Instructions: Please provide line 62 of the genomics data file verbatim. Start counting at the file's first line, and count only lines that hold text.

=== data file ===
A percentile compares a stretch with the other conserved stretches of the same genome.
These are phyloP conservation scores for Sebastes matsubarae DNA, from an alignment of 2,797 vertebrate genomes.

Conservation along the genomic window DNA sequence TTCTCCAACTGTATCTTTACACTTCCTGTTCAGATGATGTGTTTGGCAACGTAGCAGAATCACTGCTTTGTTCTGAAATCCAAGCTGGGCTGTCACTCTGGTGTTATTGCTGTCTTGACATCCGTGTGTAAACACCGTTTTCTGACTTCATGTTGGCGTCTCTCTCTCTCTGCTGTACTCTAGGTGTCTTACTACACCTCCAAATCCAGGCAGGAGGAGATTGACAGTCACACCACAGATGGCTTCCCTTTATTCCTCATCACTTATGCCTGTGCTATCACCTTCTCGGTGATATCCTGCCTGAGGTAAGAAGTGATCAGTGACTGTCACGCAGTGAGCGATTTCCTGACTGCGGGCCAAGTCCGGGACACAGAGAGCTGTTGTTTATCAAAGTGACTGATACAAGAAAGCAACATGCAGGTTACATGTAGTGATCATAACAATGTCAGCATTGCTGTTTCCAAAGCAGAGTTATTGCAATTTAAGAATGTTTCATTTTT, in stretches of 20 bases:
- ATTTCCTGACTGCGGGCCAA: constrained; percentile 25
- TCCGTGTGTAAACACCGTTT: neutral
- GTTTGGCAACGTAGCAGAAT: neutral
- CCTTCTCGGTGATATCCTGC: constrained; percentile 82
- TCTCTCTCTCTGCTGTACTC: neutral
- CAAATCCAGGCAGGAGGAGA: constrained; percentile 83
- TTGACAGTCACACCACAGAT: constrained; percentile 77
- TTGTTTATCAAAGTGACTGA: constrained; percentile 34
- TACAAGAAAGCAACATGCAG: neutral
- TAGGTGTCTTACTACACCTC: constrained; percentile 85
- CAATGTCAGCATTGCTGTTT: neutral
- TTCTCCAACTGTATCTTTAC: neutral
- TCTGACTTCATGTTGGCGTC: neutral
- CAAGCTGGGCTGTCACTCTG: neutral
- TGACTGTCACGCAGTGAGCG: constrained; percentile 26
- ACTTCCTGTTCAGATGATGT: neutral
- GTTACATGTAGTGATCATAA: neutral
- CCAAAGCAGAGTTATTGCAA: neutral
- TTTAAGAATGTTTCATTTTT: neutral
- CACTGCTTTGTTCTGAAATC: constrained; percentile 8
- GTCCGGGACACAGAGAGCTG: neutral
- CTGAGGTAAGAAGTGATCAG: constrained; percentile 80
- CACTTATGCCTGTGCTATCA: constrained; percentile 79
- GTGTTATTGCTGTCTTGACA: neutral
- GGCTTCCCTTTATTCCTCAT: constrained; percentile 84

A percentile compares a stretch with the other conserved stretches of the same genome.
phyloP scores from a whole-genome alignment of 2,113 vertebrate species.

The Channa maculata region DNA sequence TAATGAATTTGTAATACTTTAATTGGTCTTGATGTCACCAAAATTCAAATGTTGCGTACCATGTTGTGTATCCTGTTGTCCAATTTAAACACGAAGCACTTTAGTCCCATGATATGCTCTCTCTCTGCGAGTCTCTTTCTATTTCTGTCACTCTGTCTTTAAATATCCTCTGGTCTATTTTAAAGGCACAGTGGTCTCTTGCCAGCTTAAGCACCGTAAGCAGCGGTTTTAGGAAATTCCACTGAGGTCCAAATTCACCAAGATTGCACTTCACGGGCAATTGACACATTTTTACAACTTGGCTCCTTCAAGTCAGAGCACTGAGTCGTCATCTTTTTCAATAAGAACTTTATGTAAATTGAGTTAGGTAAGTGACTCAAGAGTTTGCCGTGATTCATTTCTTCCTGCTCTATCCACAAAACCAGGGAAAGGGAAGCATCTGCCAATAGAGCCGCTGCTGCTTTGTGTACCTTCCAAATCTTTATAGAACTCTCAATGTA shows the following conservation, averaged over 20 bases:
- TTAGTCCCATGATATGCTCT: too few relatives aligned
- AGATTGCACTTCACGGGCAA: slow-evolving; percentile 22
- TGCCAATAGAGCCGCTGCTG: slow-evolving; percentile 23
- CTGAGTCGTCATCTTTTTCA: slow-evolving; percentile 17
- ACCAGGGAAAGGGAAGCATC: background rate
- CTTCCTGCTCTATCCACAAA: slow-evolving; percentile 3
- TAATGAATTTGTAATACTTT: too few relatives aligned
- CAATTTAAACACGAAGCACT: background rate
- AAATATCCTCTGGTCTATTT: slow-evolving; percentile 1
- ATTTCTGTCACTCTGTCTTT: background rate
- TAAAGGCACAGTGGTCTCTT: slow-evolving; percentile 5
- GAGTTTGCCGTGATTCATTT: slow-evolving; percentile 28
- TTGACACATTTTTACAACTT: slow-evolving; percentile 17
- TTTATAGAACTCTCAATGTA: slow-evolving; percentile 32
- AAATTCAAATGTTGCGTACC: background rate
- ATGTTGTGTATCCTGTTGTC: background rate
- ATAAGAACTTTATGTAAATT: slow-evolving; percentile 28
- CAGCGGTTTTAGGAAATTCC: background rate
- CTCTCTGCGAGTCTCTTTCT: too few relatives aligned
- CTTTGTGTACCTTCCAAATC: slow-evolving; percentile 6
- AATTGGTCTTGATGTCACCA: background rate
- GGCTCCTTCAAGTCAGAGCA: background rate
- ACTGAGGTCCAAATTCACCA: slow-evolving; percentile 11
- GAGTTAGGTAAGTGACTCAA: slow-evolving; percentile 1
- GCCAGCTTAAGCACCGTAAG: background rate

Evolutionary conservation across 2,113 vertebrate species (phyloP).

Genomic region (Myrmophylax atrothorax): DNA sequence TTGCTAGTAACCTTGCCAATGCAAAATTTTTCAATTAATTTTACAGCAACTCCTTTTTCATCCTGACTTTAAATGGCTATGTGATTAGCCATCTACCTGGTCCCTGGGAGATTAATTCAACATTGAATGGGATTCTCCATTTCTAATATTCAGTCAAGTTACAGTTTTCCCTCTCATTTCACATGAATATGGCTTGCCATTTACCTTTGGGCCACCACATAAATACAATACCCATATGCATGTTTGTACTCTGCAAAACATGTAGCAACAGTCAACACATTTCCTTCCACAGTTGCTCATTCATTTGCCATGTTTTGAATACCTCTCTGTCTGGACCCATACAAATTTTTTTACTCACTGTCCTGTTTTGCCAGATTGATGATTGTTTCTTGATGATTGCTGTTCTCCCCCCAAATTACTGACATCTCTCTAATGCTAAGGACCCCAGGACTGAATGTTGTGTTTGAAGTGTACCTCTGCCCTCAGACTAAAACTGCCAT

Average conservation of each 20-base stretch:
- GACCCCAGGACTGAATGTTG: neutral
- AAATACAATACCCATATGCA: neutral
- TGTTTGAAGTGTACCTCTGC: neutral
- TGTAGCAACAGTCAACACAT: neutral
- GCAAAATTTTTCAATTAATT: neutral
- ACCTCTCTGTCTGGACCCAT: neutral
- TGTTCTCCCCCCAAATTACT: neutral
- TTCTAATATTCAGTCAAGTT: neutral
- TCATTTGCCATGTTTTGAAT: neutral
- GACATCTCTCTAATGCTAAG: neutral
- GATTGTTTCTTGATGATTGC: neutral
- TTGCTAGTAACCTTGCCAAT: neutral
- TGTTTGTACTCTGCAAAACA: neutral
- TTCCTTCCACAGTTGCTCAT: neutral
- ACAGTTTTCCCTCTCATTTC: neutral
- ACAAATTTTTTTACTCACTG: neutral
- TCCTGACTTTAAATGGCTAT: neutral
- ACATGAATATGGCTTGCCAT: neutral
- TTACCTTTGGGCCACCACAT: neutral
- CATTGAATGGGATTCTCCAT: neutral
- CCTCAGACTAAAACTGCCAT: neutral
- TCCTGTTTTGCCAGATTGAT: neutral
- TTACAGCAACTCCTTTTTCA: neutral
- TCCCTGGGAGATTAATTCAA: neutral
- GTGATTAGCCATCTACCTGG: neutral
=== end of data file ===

- TGTTTGAAGTGTACCTCTGC: neutral